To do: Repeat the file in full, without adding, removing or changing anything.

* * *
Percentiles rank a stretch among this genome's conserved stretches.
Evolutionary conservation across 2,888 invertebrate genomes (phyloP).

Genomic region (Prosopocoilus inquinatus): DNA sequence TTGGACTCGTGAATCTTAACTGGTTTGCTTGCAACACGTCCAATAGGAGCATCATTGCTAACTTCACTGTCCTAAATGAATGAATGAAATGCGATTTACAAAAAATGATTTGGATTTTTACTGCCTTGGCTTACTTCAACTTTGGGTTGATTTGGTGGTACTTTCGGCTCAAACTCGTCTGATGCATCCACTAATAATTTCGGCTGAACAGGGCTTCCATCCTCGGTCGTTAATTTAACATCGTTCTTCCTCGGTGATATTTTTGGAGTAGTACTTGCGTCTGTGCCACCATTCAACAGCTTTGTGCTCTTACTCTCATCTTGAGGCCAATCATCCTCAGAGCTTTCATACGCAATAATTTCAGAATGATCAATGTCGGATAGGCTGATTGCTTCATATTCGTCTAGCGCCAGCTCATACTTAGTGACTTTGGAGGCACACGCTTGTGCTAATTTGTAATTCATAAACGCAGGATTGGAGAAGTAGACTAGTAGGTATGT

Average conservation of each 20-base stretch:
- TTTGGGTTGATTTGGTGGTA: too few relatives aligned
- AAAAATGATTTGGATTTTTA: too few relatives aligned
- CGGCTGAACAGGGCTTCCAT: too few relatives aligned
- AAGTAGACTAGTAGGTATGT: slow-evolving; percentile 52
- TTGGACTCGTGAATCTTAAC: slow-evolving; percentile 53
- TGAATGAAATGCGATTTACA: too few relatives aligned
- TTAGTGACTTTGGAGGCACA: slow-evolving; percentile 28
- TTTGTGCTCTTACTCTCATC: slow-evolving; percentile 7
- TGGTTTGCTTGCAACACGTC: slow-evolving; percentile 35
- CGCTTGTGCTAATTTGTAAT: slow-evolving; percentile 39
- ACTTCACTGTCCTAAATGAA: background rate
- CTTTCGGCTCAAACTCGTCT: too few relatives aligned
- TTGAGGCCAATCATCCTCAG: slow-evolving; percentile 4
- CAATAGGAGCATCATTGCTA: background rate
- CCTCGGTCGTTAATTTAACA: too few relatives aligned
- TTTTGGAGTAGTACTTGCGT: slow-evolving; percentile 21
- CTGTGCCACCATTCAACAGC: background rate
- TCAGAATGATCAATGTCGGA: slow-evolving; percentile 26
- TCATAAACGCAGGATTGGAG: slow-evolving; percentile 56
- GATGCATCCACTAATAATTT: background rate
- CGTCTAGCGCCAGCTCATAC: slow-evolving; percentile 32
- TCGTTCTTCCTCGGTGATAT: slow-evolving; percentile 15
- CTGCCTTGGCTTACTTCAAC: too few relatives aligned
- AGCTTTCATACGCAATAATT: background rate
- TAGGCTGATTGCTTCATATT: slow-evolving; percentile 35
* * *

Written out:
Percentiles rank a stretch among this genome's conserved stretches.
Evolutionary conservation across 2,888 invertebrate genomes (phyloP).

Genomic region (Prosopocoilus inquinatus): DNA sequence TTGGACTCGTGAATCTTAACTGGTTTGCTTGCAACACGTCCAATAGGAGCATCATTGCTAACTTCACTGTCCTAAATGAATGAATGAAATGCGATTTACAAAAAATGATTTGGATTTTTACTGCCTTGGCTTACTTCAACTTTGGGTTGATTTGGTGGTACTTTCGGCTCAAACTCGTCTGATGCATCCACTAATAATTTCGGCTGAACAGGGCTTCCATCCTCGGTCGTTAATTTAACATCGTTCTTCCTCGGTGATATTTTTGGAGTAGTACTTGCGTCTGTGCCACCATTCAACAGCTTTGTGCTCTTACTCTCATCTTGAGGCCAATCATCCTCAGAGCTTTCATACGCAATAATTTCAGAATGATCAATGTCGGATAGGCTGATTGCTTCATATTCGTCTAGCGCCAGCTCATACTTAGTGACTTTGGAGGCACACGCTTGTGCTAATTTGTAATTCATAAACGCAGGATTGGAGAAGTAGACTAGTAGGTATGT

Average conservation of each 20-base stretch:
- TTTGGGTTGATTTGGTGGTA: too few relatives aligned
- AAAAATGATTTGGATTTTTA: too few relatives aligned
- CGGCTGAACAGGGCTTCCAT: too few relatives aligned
- AAGTAGACTAGTAGGTATGT: slow-evolving; percentile 52
- TTGGACTCGTGAATCTTAAC: slow-evolving; percentile 53
- TGAATGAAATGCGATTTACA: too few relatives aligned
- TTAGTGACTTTGGAGGCACA: slow-evolving; percentile 28
- TTTGTGCTCTTACTCTCATC: slow-evolving; percentile 7
- TGGTTTGCTTGCAACACGTC: slow-evolving; percentile 35
- CGCTTGTGCTAATTTGTAAT: slow-evolving; percentile 39
- ACTTCACTGTCCTAAATGAA: background rate
- CTTTCGGCTCAAACTCGTCT: too few relatives aligned
- TTGAGGCCAATCATCCTCAG: slow-evolving; percentile 4
- CAATAGGAGCATCATTGCTA: background rate
- CCTCGGTCGTTAATTTAACA: too few relatives aligned
- TTTTGGAGTAGTACTTGCGT: slow-evolving; percentile 21
- CTGTGCCACCATTCAACAGC: background rate
- TCAGAATGATCAATGTCGGA: slow-evolving; percentile 26
- TCATAAACGCAGGATTGGAG: slow-evolving; percentile 56
- GATGCATCCACTAATAATTT: background rate
- CGTCTAGCGCCAGCTCATAC: slow-evolving; percentile 32
- TCGTTCTTCCTCGGTGATAT: slow-evolving; percentile 15
- CTGCCTTGGCTTACTTCAAC: too few relatives aligned
- AGCTTTCATACGCAATAATT: background rate
- TAGGCTGATTGCTTCATATT: slow-evolving; percentile 35